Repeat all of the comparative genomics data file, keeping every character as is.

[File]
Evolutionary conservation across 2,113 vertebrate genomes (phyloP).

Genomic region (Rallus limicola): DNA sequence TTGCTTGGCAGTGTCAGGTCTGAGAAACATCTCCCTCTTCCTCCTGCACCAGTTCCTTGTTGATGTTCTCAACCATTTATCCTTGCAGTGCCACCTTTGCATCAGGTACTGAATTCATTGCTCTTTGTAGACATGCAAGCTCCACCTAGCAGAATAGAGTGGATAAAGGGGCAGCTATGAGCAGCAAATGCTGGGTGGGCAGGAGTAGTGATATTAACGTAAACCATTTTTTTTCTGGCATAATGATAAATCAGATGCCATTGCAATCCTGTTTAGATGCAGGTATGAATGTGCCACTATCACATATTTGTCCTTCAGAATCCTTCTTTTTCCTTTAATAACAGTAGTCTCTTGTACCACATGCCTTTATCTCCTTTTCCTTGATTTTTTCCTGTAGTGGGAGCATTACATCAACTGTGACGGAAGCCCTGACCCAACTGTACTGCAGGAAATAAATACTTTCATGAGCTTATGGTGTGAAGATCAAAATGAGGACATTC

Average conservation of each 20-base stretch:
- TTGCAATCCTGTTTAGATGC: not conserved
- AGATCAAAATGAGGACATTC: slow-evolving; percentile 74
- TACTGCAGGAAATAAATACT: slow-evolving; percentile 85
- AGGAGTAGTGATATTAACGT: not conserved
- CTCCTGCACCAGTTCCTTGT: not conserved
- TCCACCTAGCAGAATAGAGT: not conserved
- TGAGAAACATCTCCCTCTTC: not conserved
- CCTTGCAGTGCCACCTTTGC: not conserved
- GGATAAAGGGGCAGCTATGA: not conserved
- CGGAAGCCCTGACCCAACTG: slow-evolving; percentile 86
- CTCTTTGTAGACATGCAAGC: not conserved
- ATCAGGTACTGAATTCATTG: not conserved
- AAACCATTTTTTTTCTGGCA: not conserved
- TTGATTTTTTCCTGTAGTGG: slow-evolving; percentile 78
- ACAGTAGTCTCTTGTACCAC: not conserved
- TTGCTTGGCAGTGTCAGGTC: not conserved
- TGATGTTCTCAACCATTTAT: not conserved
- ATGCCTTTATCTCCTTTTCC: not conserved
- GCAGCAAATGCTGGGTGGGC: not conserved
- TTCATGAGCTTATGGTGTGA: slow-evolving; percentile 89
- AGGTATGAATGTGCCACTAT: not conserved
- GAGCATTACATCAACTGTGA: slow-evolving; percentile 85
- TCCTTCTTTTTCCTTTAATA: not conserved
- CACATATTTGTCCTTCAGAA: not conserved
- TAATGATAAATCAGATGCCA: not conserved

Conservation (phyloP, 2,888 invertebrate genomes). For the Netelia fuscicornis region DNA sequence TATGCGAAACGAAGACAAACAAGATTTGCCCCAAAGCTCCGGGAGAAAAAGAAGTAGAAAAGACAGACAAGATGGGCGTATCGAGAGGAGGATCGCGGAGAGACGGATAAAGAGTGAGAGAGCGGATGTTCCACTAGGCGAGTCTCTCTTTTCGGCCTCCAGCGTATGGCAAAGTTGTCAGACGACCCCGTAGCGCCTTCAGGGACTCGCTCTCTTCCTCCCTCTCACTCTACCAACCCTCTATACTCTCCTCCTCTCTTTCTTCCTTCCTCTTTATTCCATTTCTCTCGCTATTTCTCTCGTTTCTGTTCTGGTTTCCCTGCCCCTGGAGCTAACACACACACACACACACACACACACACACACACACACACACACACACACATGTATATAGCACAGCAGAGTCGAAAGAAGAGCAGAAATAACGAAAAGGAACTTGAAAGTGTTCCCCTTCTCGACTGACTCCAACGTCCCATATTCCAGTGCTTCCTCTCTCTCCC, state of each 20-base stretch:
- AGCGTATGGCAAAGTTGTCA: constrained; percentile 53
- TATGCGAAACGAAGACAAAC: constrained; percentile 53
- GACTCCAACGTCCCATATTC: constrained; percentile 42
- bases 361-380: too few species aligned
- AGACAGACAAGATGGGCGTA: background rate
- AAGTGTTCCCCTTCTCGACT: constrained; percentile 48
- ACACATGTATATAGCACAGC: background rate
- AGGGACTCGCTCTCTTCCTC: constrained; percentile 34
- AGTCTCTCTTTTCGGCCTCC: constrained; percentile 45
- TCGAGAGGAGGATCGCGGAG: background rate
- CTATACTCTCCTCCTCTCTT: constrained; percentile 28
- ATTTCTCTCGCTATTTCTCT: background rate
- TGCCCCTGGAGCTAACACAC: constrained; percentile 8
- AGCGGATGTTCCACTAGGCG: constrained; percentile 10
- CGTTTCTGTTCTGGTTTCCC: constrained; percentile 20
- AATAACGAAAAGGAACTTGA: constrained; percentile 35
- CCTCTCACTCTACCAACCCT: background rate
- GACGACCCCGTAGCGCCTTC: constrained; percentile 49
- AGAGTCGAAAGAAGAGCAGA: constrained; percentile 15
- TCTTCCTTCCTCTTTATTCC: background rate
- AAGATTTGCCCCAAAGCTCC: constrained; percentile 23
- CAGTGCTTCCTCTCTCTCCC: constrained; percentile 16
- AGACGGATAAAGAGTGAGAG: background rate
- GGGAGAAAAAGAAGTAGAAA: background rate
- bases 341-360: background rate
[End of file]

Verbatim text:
Evolutionary conservation across 2,113 vertebrate genomes (phyloP).

Genomic region (Rallus limicola): DNA sequence TTGCTTGGCAGTGTCAGGTCTGAGAAACATCTCCCTCTTCCTCCTGCACCAGTTCCTTGTTGATGTTCTCAACCATTTATCCTTGCAGTGCCACCTTTGCATCAGGTACTGAATTCATTGCTCTTTGTAGACATGCAAGCTCCACCTAGCAGAATAGAGTGGATAAAGGGGCAGCTATGAGCAGCAAATGCTGGGTGGGCAGGAGTAGTGATATTAACGTAAACCATTTTTTTTCTGGCATAATGATAAATCAGATGCCATTGCAATCCTGTTTAGATGCAGGTATGAATGTGCCACTATCACATATTTGTCCTTCAGAATCCTTCTTTTTCCTTTAATAACAGTAGTCTCTTGTACCACATGCCTTTATCTCCTTTTCCTTGATTTTTTCCTGTAGTGGGAGCATTACATCAACTGTGACGGAAGCCCTGACCCAACTGTACTGCAGGAAATAAATACTTTCATGAGCTTATGGTGTGAAGATCAAAATGAGGACATTC

Average conservation of each 20-base stretch:
- TTGCAATCCTGTTTAGATGC: not conserved
- AGATCAAAATGAGGACATTC: slow-evolving; percentile 74
- TACTGCAGGAAATAAATACT: slow-evolving; percentile 85
- AGGAGTAGTGATATTAACGT: not conserved
- CTCCTGCACCAGTTCCTTGT: not conserved
- TCCACCTAGCAGAATAGAGT: not conserved
- TGAGAAACATCTCCCTCTTC: not conserved
- CCTTGCAGTGCCACCTTTGC: not conserved
- GGATAAAGGGGCAGCTATGA: not conserved
- CGGAAGCCCTGACCCAACTG: slow-evolving; percentile 86
- CTCTTTGTAGACATGCAAGC: not conserved
- ATCAGGTACTGAATTCATTG: not conserved
- AAACCATTTTTTTTCTGGCA: not conserved
- TTGATTTTTTCCTGTAGTGG: slow-evolving; percentile 78
- ACAGTAGTCTCTTGTACCAC: not conserved
- TTGCTTGGCAGTGTCAGGTC: not conserved
- TGATGTTCTCAACCATTTAT: not conserved
- ATGCCTTTATCTCCTTTTCC: not conserved
- GCAGCAAATGCTGGGTGGGC: not conserved
- TTCATGAGCTTATGGTGTGA: slow-evolving; percentile 89
- AGGTATGAATGTGCCACTAT: not conserved
- GAGCATTACATCAACTGTGA: slow-evolving; percentile 85
- TCCTTCTTTTTCCTTTAATA: not conserved
- CACATATTTGTCCTTCAGAA: not conserved
- TAATGATAAATCAGATGCCA: not conserved

Conservation (phyloP, 2,888 invertebrate genomes). For the Netelia fuscicornis region DNA sequence TATGCGAAACGAAGACAAACAAGATTTGCCCCAAAGCTCCGGGAGAAAAAGAAGTAGAAAAGACAGACAAGATGGGCGTATCGAGAGGAGGATCGCGGAGAGACGGATAAAGAGTGAGAGAGCGGATGTTCCACTAGGCGAGTCTCTCTTTTCGGCCTCCAGCGTATGGCAAAGTTGTCAGACGACCCCGTAGCGCCTTCAGGGACTCGCTCTCTTCCTCCCTCTCACTCTACCAACCCTCTATACTCTCCTCCTCTCTTTCTTCCTTCCTCTTTATTCCATTTCTCTCGCTATTTCTCTCGTTTCTGTTCTGGTTTCCCTGCCCCTGGAGCTAACACACACACACACACACACACACACACACACACACACACACACACACACATGTATATAGCACAGCAGAGTCGAAAGAAGAGCAGAAATAACGAAAAGGAACTTGAAAGTGTTCCCCTTCTCGACTGACTCCAACGTCCCATATTCCAGTGCTTCCTCTCTCTCCC, state of each 20-base stretch:
- AGCGTATGGCAAAGTTGTCA: constrained; percentile 53
- TATGCGAAACGAAGACAAAC: constrained; percentile 53
- GACTCCAACGTCCCATATTC: constrained; percentile 42
- bases 361-380: too few species aligned
- AGACAGACAAGATGGGCGTA: background rate
- AAGTGTTCCCCTTCTCGACT: constrained; percentile 48
- ACACATGTATATAGCACAGC: background rate
- AGGGACTCGCTCTCTTCCTC: constrained; percentile 34
- AGTCTCTCTTTTCGGCCTCC: constrained; percentile 45
- TCGAGAGGAGGATCGCGGAG: background rate
- CTATACTCTCCTCCTCTCTT: constrained; percentile 28
- ATTTCTCTCGCTATTTCTCT: background rate
- TGCCCCTGGAGCTAACACAC: constrained; percentile 8
- AGCGGATGTTCCACTAGGCG: constrained; percentile 10
- CGTTTCTGTTCTGGTTTCCC: constrained; percentile 20
- AATAACGAAAAGGAACTTGA: constrained; percentile 35
- CCTCTCACTCTACCAACCCT: background rate
- GACGACCCCGTAGCGCCTTC: constrained; percentile 49
- AGAGTCGAAAGAAGAGCAGA: constrained; percentile 15
- TCTTCCTTCCTCTTTATTCC: background rate
- AAGATTTGCCCCAAAGCTCC: constrained; percentile 23
- CAGTGCTTCCTCTCTCTCCC: constrained; percentile 16
- AGACGGATAAAGAGTGAGAG: background rate
- GGGAGAAAAAGAAGTAGAAA: background rate
- bases 341-360: background rate